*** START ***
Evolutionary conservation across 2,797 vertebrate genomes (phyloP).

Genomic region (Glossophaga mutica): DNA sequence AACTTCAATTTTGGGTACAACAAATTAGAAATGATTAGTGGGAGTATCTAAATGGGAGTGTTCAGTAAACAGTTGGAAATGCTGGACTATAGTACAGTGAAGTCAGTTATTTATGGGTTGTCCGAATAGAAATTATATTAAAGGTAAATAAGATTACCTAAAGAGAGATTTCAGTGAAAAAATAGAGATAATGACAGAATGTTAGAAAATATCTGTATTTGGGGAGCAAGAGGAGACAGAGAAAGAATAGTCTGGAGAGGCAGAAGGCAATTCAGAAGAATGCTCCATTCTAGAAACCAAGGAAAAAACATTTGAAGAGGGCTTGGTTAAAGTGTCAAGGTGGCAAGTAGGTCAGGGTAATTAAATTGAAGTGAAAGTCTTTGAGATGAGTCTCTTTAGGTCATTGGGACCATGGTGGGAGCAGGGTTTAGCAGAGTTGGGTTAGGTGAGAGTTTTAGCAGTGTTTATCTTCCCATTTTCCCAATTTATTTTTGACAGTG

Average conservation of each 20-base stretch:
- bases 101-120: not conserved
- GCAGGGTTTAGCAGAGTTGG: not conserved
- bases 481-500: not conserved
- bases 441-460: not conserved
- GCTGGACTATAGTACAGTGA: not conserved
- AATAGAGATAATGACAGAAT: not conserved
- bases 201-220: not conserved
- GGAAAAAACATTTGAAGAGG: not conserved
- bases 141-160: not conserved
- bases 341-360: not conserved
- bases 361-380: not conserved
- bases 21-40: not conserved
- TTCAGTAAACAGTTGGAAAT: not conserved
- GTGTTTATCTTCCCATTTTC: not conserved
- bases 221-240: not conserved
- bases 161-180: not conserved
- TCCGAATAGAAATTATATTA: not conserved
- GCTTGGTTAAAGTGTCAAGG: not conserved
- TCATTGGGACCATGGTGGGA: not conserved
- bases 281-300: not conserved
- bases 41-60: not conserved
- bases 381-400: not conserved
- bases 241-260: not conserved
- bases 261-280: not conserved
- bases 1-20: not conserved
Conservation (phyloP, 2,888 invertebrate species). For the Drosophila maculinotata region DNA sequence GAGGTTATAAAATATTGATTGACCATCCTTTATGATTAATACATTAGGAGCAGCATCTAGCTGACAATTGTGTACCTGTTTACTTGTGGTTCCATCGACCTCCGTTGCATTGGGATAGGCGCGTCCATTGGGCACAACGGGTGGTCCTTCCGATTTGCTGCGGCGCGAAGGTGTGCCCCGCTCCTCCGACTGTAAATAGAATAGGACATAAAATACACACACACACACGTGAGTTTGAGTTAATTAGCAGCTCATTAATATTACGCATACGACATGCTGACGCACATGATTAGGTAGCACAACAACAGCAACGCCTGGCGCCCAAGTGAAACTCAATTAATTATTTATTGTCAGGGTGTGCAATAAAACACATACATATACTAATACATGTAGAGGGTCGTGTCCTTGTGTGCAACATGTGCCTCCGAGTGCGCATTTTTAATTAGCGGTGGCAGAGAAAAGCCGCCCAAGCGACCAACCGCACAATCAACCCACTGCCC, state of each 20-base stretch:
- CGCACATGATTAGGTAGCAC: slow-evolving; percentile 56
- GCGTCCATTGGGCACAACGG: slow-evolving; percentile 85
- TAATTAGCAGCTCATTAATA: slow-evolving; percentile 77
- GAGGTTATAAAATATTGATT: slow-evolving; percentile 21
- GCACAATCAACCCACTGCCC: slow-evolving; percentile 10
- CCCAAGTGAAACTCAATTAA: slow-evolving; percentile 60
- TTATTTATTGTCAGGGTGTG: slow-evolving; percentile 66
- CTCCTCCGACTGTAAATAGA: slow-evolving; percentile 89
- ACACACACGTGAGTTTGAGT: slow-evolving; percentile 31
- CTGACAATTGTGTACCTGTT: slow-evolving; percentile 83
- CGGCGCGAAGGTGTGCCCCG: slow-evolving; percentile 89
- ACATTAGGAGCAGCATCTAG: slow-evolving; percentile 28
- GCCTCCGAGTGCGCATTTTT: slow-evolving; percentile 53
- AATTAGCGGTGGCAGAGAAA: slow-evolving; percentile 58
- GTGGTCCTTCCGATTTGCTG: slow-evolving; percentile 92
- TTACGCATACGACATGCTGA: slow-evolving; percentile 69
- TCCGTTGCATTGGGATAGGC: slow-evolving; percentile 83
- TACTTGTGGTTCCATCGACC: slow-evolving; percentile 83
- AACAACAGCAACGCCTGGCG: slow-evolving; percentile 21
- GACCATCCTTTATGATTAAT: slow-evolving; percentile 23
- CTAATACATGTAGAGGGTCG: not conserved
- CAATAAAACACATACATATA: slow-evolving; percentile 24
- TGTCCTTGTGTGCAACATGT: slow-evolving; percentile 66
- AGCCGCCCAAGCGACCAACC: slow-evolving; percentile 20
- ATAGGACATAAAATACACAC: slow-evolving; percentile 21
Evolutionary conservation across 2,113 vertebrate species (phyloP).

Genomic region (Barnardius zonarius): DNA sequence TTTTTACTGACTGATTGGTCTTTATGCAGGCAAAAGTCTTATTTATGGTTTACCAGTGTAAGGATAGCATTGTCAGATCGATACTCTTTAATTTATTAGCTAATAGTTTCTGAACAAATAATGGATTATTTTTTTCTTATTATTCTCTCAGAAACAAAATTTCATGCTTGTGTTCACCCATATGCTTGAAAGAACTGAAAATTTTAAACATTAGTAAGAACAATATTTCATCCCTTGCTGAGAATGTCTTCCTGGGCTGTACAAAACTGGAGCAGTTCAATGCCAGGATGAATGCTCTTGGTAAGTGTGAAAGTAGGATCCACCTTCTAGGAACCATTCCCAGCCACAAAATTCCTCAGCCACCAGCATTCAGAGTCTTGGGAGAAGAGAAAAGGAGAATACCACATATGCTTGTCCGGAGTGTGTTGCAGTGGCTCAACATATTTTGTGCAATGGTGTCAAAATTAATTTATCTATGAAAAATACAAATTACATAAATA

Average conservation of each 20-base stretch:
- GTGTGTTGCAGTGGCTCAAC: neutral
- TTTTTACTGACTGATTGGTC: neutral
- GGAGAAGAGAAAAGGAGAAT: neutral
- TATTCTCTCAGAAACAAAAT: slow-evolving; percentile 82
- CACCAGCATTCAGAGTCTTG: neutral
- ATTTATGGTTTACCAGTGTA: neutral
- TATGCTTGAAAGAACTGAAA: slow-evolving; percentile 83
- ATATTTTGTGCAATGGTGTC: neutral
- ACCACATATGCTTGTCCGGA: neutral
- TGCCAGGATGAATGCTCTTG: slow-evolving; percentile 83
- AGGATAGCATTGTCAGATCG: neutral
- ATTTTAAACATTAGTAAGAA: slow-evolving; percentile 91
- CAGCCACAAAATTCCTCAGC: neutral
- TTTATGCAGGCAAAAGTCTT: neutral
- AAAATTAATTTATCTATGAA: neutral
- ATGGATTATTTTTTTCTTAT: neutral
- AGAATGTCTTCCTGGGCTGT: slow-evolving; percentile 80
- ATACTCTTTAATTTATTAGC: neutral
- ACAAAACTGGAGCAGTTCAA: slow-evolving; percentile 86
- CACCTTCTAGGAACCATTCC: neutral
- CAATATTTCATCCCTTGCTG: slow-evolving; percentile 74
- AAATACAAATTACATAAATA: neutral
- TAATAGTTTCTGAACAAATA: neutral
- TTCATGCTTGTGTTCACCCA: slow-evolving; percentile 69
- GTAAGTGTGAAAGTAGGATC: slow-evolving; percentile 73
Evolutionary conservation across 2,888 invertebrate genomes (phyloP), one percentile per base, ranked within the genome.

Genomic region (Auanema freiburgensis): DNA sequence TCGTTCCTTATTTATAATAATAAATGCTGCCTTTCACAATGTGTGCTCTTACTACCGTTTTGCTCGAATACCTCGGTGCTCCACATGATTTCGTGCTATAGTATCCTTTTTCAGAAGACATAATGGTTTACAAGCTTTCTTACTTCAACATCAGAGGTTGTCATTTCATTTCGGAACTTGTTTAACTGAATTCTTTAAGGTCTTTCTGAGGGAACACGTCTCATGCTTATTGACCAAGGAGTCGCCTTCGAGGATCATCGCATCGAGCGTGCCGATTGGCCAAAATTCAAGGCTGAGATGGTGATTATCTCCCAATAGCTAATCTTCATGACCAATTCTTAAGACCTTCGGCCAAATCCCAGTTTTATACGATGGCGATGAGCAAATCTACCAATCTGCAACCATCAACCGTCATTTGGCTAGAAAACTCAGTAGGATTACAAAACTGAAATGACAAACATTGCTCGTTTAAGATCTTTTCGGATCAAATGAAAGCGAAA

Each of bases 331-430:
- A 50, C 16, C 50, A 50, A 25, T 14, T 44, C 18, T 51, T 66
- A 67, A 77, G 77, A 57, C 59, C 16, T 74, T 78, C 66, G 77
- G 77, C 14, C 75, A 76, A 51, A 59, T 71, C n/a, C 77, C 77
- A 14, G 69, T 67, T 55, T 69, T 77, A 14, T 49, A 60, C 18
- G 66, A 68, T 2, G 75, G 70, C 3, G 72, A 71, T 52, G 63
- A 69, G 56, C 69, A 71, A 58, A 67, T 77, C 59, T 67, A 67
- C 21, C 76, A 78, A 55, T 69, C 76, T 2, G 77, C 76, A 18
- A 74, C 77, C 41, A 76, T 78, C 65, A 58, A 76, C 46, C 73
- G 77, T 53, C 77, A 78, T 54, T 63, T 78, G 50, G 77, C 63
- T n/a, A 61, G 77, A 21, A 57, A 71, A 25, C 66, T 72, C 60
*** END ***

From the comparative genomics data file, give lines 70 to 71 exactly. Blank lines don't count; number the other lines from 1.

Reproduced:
- CAGCCACAAAATTCCTCAGC: neutral
- TTTATGCAGGCAAAAGTCTT: neutral